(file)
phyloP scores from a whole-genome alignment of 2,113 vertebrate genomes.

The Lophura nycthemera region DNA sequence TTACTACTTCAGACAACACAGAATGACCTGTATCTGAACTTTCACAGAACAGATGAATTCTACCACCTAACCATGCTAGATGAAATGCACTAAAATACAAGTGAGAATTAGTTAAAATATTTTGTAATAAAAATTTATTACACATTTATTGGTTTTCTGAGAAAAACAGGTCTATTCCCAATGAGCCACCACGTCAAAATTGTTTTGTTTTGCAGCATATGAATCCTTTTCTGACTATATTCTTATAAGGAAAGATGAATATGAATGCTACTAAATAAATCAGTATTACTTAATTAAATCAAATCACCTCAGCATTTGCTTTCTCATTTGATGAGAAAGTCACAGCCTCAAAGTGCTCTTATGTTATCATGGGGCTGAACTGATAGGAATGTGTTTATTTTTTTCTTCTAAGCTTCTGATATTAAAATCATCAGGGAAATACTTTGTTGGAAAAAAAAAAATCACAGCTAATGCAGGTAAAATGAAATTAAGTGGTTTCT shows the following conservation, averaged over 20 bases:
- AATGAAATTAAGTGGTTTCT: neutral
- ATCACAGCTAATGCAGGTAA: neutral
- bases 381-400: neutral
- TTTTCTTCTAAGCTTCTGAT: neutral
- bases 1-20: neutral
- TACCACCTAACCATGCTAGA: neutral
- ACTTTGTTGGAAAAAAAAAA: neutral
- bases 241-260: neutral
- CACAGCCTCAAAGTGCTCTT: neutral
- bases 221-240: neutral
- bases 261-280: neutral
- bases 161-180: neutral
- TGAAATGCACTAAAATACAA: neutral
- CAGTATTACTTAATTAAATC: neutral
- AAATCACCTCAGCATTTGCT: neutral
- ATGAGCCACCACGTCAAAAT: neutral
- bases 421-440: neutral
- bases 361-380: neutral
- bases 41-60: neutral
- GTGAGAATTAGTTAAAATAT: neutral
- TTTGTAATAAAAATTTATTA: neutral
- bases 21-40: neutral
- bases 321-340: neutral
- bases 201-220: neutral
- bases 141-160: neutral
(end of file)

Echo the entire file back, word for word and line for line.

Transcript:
phyloP scores from a whole-genome alignment of 2,113 vertebrate genomes.

The Lophura nycthemera region DNA sequence TTACTACTTCAGACAACACAGAATGACCTGTATCTGAACTTTCACAGAACAGATGAATTCTACCACCTAACCATGCTAGATGAAATGCACTAAAATACAAGTGAGAATTAGTTAAAATATTTTGTAATAAAAATTTATTACACATTTATTGGTTTTCTGAGAAAAACAGGTCTATTCCCAATGAGCCACCACGTCAAAATTGTTTTGTTTTGCAGCATATGAATCCTTTTCTGACTATATTCTTATAAGGAAAGATGAATATGAATGCTACTAAATAAATCAGTATTACTTAATTAAATCAAATCACCTCAGCATTTGCTTTCTCATTTGATGAGAAAGTCACAGCCTCAAAGTGCTCTTATGTTATCATGGGGCTGAACTGATAGGAATGTGTTTATTTTTTTCTTCTAAGCTTCTGATATTAAAATCATCAGGGAAATACTTTGTTGGAAAAAAAAAAATCACAGCTAATGCAGGTAAAATGAAATTAAGTGGTTTCT shows the following conservation, averaged over 20 bases:
- AATGAAATTAAGTGGTTTCT: neutral
- ATCACAGCTAATGCAGGTAA: neutral
- bases 381-400: neutral
- TTTTCTTCTAAGCTTCTGAT: neutral
- bases 1-20: neutral
- TACCACCTAACCATGCTAGA: neutral
- ACTTTGTTGGAAAAAAAAAA: neutral
- bases 241-260: neutral
- CACAGCCTCAAAGTGCTCTT: neutral
- bases 221-240: neutral
- bases 261-280: neutral
- bases 161-180: neutral
- TGAAATGCACTAAAATACAA: neutral
- CAGTATTACTTAATTAAATC: neutral
- AAATCACCTCAGCATTTGCT: neutral
- ATGAGCCACCACGTCAAAAT: neutral
- bases 421-440: neutral
- bases 361-380: neutral
- bases 41-60: neutral
- GTGAGAATTAGTTAAAATAT: neutral
- TTTGTAATAAAAATTTATTA: neutral
- bases 21-40: neutral
- bases 321-340: neutral
- bases 201-220: neutral
- bases 141-160: neutral